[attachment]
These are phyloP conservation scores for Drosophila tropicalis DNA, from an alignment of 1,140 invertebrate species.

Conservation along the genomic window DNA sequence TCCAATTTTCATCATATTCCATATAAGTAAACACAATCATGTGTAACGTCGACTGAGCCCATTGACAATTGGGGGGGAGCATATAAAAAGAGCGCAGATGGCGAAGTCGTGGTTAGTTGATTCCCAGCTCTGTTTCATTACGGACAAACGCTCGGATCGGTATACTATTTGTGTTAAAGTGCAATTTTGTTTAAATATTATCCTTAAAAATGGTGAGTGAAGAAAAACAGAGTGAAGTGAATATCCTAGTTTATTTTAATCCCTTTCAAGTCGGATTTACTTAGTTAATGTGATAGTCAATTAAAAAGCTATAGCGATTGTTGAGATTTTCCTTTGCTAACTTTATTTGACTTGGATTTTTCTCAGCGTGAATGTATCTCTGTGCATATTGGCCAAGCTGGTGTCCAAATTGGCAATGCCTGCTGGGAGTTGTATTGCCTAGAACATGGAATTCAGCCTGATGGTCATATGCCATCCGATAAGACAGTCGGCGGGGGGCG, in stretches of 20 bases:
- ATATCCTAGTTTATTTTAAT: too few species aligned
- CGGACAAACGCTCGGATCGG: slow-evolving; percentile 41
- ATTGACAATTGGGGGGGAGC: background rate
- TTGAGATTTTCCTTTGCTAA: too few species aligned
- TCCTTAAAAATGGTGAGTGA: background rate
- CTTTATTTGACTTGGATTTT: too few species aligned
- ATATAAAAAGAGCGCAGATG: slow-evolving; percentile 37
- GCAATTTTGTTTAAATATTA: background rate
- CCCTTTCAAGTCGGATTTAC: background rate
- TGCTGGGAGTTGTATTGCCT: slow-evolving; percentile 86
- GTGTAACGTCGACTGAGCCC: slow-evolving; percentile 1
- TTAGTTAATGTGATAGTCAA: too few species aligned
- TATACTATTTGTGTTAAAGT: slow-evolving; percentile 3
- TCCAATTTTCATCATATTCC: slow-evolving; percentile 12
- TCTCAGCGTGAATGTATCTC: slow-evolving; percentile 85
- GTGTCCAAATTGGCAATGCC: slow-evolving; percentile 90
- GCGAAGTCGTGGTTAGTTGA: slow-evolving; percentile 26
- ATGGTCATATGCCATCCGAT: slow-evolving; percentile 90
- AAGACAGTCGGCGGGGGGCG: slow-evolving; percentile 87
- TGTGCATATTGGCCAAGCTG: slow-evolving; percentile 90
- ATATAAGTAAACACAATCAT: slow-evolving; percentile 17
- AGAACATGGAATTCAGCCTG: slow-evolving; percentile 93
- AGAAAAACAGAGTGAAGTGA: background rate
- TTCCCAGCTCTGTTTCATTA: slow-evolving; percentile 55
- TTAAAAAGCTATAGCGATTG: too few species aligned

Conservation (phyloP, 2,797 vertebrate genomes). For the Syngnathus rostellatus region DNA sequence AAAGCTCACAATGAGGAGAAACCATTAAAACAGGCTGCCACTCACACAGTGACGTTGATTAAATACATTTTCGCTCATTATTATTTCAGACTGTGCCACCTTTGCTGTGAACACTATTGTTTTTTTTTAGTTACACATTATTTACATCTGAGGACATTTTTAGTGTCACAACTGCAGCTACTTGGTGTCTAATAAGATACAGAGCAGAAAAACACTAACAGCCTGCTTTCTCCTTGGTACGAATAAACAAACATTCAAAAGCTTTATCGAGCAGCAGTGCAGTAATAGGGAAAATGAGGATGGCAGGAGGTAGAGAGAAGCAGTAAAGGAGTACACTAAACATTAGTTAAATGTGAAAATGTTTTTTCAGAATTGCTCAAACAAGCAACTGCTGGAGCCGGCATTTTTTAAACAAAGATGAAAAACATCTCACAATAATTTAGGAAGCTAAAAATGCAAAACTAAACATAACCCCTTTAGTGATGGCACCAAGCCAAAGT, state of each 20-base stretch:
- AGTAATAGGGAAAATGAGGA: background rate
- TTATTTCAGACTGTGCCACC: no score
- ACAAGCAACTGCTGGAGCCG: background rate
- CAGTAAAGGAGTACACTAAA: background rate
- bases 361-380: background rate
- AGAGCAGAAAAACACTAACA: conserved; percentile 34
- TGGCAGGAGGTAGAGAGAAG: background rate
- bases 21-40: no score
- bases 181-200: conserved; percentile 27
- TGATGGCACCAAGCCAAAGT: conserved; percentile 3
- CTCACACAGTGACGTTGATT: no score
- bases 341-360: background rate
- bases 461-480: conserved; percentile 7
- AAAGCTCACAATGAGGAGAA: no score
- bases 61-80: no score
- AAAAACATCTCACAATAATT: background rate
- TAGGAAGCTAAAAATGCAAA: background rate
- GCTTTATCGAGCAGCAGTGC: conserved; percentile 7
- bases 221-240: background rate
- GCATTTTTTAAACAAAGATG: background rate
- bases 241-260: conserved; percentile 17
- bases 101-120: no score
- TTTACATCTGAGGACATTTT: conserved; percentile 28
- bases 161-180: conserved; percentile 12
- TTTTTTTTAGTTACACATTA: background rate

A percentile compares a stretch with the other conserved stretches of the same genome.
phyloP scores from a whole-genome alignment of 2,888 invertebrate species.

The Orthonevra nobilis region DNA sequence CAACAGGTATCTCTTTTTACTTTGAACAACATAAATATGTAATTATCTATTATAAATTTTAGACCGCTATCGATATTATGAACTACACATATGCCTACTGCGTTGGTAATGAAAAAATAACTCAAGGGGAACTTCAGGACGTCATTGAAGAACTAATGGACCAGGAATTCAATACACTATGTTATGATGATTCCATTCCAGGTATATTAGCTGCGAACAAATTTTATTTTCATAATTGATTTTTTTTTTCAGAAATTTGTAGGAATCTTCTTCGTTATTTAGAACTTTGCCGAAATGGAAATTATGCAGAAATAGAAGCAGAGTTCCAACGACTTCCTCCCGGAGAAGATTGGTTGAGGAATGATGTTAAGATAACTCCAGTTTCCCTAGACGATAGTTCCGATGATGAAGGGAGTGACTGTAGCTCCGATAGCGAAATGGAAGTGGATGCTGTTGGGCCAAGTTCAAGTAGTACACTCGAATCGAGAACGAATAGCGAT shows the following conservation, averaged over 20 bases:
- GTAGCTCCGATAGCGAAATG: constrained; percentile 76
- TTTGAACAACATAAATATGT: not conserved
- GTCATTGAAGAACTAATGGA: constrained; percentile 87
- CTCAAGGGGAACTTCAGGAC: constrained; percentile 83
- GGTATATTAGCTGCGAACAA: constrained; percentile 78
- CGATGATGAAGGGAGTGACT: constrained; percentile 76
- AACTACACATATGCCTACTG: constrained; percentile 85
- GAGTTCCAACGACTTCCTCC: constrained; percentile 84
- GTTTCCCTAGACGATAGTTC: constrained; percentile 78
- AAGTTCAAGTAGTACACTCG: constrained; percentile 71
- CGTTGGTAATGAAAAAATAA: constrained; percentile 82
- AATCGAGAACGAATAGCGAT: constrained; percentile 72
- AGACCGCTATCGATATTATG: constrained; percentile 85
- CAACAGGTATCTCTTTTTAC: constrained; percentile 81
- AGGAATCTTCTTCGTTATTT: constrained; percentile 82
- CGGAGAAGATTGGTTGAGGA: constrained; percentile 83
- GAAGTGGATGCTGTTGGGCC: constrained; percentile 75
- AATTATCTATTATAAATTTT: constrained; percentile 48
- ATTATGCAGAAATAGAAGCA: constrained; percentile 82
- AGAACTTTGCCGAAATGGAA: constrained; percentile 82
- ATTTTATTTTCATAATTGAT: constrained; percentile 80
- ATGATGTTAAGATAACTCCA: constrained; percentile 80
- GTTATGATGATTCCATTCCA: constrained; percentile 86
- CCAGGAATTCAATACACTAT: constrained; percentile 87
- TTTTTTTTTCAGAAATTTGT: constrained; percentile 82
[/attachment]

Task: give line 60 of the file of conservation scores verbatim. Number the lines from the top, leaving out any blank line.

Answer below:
- CTCAAGGGGAACTTCAGGAC: constrained; percentile 83